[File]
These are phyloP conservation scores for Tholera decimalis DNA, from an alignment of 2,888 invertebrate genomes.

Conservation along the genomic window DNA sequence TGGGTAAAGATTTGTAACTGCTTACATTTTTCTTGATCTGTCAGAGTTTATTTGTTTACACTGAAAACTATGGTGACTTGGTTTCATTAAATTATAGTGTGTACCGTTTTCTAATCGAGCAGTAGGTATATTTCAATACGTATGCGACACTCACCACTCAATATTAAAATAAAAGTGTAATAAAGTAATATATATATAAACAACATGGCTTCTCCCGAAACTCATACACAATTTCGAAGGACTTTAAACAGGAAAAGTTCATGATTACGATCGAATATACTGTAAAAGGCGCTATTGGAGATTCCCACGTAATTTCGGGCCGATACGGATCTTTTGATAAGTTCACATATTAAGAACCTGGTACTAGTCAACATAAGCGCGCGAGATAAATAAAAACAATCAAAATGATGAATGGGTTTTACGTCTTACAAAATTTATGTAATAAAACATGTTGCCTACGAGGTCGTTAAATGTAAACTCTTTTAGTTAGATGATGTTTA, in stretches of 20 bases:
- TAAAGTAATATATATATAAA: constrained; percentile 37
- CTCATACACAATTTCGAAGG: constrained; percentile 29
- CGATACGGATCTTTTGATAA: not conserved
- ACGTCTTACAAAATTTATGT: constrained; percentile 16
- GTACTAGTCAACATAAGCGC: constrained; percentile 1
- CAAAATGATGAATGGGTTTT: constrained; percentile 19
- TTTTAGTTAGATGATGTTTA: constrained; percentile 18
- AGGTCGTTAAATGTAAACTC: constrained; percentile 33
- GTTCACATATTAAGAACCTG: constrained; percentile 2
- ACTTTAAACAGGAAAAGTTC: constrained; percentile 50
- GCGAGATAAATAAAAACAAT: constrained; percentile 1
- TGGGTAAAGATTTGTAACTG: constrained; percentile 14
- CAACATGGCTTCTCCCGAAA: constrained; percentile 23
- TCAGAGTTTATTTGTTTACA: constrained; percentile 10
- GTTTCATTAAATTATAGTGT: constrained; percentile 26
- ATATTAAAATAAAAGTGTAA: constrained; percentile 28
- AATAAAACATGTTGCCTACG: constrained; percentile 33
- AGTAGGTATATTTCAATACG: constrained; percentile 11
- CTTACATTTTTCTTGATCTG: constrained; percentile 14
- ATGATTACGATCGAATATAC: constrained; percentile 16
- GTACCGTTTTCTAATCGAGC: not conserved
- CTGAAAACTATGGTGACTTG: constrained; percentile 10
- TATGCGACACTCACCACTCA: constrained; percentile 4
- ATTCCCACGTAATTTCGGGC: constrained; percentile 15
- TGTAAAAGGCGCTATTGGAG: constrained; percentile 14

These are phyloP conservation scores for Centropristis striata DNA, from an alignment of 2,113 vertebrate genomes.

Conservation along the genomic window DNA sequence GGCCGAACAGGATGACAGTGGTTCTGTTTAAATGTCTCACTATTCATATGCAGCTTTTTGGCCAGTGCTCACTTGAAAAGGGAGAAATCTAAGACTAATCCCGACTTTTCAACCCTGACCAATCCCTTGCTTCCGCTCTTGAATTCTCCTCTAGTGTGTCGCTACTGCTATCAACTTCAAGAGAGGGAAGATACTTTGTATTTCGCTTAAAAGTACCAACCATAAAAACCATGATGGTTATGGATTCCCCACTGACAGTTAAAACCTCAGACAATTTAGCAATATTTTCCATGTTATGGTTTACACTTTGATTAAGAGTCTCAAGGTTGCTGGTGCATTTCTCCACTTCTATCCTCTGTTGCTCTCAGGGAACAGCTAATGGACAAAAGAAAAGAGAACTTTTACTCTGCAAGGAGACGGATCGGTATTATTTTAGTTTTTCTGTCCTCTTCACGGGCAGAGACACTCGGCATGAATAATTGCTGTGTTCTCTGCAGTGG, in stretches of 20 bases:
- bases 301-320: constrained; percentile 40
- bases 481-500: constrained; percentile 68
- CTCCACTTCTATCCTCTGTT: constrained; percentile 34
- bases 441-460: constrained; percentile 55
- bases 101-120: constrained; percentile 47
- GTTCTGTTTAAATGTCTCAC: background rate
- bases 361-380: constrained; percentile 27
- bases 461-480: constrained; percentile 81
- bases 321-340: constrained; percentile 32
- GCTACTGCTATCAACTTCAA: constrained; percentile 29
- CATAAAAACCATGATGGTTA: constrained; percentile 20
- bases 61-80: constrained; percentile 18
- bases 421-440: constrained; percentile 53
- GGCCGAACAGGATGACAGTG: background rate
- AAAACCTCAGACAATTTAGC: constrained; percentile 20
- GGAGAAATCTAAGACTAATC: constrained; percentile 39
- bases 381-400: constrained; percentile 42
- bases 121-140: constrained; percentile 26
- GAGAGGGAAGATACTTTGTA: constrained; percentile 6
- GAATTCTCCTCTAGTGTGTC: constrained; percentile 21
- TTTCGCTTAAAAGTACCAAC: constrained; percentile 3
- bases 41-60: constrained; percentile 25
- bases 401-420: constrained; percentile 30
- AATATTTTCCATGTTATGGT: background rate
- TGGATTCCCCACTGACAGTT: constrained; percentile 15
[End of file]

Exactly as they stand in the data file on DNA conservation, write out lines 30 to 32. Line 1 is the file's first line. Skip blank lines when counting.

- bases 301-320: constrained; percentile 40
- bases 481-500: constrained; percentile 68
- CTCCACTTCTATCCTCTGTT: constrained; percentile 34